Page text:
Ultimately, selling my business was the right answer for me, my family, employees, and customers. I knew in this new market, we needed to join forces with another event company. This meant finding the perfect fit for my team, brand, clients, and partners. From the moment I made this decision to the time that my company was officially sold, and I was in my new role as a Chief Revenue Officer of a larger company – only 5 months had passed.

During those 5 months, knowing I was going to find a solution for the challenges I was faced with as a business owner, I was also focused on my day to day routine. I implemented a technique I learned many years back from my executive coach, Christina Marie Kimball, called Time Design. This is a pragmatic approach to scheduling one’s time week to week. It involves doing an audit of your time to determine how much you are spending in each category of your life (physical activity, commuting, work activities, time with family, etc.). Every person will have different categories, depending on where you want to be spending your time. The idea is that you adjust the bucket of hours you spend week to week in each category depending on what is most important to you. I realized I was spending far too much time at work and not enough time with myself and my family. I started doing yoga every morning, spending Fridays working in a new location to get out of my house, taking the kiddos to school in the mornings to get more time with them, and choosing to spend more quality time with my family and friends.

I also learned through my research that putting a focus on deep breathing can really help with anxiety. I came across a tool called The Shift, which is a 2” metal tube that I now wear around my neck every day. You put your lips on one end of the device and after inhaling through your nose, you then exhale through the narrow passage. Due to the shape of The Shift, you are forced to exhale slowly and in a controlled fashion, which naturally calms you down. I began wearing it on a chain around my neck every day and in the beginning, I was using it a few times a day. Whenever the stress of the day got the better of me, I would use it and it would help me through those moments. Now, I still wear it every day, but almost never have to use it. Just knowing it’s there has become intention enough for my mind to remain calm. Every morning, I put it on, I think about how I want to have a calm day, and I remind myself to breathe.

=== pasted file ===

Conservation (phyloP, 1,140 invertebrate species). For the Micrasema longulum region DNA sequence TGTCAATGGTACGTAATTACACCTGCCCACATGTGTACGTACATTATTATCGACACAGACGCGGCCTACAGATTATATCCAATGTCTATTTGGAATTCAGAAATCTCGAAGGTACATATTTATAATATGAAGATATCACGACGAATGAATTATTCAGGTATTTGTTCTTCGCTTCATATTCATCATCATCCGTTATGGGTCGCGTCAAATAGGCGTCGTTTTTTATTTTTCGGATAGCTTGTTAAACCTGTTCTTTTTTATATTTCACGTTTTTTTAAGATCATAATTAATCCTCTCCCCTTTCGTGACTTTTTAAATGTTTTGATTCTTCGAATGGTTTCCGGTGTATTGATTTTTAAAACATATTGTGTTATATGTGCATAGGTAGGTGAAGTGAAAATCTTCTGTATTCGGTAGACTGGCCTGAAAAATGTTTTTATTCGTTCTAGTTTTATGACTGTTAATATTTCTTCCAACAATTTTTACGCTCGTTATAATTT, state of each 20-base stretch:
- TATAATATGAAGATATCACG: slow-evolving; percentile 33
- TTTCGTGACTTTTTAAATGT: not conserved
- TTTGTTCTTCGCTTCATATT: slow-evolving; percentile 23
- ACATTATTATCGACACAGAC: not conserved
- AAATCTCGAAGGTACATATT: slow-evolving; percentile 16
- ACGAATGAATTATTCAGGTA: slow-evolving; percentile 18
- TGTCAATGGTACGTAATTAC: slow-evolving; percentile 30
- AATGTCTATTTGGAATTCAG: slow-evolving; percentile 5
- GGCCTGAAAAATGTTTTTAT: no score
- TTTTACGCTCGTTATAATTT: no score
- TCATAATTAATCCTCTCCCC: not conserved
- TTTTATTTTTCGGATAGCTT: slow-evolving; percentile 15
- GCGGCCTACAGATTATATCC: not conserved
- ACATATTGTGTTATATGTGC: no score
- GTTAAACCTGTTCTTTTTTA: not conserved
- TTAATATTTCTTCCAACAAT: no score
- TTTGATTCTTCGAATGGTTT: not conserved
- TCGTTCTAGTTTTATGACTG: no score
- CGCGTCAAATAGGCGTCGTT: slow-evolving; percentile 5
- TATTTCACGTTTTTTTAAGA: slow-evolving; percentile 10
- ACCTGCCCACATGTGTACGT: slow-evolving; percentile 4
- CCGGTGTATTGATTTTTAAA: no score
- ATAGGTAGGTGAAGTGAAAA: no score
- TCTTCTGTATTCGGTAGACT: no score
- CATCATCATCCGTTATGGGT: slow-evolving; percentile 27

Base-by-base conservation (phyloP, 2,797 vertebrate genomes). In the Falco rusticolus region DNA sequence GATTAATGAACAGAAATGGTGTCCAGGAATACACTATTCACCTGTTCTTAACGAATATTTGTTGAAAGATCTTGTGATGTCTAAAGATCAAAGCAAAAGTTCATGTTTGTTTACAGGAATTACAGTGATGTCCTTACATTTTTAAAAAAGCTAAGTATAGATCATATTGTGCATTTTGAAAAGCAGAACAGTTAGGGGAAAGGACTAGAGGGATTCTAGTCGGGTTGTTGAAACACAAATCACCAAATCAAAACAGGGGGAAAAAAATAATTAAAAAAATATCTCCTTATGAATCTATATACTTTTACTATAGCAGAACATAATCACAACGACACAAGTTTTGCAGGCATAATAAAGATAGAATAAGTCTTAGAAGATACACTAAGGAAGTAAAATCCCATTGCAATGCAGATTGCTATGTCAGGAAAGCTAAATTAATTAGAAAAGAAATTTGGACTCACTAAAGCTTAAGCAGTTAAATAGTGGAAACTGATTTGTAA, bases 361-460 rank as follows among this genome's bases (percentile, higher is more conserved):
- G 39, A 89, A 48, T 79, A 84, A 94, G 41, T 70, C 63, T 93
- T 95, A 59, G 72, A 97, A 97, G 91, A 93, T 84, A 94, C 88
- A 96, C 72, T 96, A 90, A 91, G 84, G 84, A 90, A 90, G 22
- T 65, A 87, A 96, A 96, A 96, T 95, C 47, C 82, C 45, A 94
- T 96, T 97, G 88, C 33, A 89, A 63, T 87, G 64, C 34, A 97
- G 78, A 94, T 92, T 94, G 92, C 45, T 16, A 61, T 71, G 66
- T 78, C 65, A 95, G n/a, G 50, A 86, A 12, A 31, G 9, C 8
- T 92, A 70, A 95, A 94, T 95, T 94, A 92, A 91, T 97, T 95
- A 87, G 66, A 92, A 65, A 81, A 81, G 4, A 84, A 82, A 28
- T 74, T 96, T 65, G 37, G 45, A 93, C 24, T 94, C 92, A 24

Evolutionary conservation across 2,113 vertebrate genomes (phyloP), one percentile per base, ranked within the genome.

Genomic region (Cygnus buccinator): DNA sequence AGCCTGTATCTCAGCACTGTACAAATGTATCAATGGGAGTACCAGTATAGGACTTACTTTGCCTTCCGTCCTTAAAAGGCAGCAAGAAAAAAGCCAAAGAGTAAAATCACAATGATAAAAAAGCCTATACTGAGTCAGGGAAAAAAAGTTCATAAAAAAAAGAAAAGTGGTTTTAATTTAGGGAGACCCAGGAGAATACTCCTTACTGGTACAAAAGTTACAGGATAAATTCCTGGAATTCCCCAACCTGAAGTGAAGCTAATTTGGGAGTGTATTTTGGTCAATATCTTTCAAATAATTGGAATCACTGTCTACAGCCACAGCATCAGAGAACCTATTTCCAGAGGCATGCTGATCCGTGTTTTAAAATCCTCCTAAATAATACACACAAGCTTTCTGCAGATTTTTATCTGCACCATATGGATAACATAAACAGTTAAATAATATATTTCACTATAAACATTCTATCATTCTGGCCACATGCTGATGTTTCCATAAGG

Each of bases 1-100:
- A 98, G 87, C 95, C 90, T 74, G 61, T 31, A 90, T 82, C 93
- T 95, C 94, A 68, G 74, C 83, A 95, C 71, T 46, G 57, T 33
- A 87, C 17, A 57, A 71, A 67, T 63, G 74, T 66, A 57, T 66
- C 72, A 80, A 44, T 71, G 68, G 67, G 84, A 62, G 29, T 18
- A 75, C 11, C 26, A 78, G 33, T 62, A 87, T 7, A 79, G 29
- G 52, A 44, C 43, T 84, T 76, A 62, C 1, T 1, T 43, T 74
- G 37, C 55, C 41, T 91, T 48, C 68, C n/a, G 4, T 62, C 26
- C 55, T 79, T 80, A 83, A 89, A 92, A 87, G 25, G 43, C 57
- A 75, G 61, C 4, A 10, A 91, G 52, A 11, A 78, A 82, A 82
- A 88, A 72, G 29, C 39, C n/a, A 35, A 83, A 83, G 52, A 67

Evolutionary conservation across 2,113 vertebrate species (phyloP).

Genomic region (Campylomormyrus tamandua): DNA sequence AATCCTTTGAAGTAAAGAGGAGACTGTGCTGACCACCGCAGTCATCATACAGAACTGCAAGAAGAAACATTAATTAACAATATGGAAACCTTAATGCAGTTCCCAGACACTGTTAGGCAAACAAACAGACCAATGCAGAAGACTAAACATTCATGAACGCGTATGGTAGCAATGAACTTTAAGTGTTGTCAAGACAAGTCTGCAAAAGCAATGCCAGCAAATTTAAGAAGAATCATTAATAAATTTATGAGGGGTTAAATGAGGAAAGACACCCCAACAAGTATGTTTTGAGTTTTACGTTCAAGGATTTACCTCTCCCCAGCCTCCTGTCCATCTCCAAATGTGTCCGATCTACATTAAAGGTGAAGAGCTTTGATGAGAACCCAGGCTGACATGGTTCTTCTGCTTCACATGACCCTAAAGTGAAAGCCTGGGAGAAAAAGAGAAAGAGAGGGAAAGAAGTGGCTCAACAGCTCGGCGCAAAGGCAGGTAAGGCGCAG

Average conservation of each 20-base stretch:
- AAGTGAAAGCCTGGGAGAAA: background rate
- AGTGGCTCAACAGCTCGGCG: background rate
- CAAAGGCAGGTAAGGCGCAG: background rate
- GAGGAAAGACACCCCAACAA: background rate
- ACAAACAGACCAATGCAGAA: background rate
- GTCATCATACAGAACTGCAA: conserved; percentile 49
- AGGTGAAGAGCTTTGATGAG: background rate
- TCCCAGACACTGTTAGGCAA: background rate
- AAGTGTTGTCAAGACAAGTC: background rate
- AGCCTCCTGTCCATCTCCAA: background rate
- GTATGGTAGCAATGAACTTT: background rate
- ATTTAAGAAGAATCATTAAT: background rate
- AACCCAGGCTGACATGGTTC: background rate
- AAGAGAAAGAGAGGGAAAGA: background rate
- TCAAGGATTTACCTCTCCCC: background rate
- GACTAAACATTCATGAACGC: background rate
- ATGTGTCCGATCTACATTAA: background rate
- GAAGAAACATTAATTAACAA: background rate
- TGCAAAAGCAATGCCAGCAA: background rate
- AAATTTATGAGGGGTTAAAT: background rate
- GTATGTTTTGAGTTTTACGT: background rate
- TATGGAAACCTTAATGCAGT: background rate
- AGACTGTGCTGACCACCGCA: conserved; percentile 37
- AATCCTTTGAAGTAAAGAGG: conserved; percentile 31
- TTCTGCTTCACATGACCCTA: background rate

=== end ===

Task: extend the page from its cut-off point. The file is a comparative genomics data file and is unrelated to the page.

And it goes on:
Another very impactful decision my partner and I made was to take our long overdue honeymoon to celebrate our 10-year anniversary. We could not afford it and it required help from my parents to watch the kids for two weeks, but that trip saved me. To have the opportunity to step out of the day to day operations of my business and the routine with our kids to just focus on ourselves and each other was exactly what I needed. It helped me remember why I was working so hard in the first place. It reminded both of us how important it is to remain connected and just have fun with each other. Fun! We all could use more of that in our lives, right?

Now, 2 years after my diagnosis and heading into mental health awareness month, I cannot help but be so grateful for the enlightenment my doctor provided me. It was so important to have that support and to be provided the resources I needed to get healthy. I am also grateful for everyone who encouraged me through my journey back to mental wellness. It hasn’t been easy, and I still struggle in some ways. But my support system knows what I am going through, and everyone understands when I advocate for myself - even if it means canceling plans because I am overwhelmed with life. Finally, I am so thankful for the team at TPN for taking a chance on me and my company. For giving us a new opportunity to thrive.

It is critical that we as humans, parents, partners, friends, and working professionals particularly those of us in events, talk about our mental health. Good or bad. We need to be there for each other and practice empathy for those who may be struggling. Carrying that conversation into the workplace is important because that often times can be the cause of many people’s struggles.

I have included a list of resources below that I found helpful through my journey. Please feel free to connect with me if you have any questions or just want to talk!


The Shift Breathing Tool – This is the breathing tool I purchased and wear every day.

Christina Marie Kimball – Christina Marie is my Executive Coach whom I have worked with on and off for nearly 10 years.

We Do Hard Things – Glennon Doyle, Abby Wambach, and Amanda Doyle seriously helped me in my lowest times. They are so positive and help others realize their potential. If you have not listened to it, you absolutely should!

Finding Me – Viola Davis wrote a memoir and I read it while on my trip to Tahiti. Reading about her perseverance through an excruciating upbringing and poor treatment throughout her career really inspired me. Her story helped me realize we can get through anything as humans, we just have to keep moving forward.

Tahiti Legends – My partner and I used this agency to help us book our “honeymoon”. Being an event professional, I didn’t want to have to plan anything and they made that possible!!!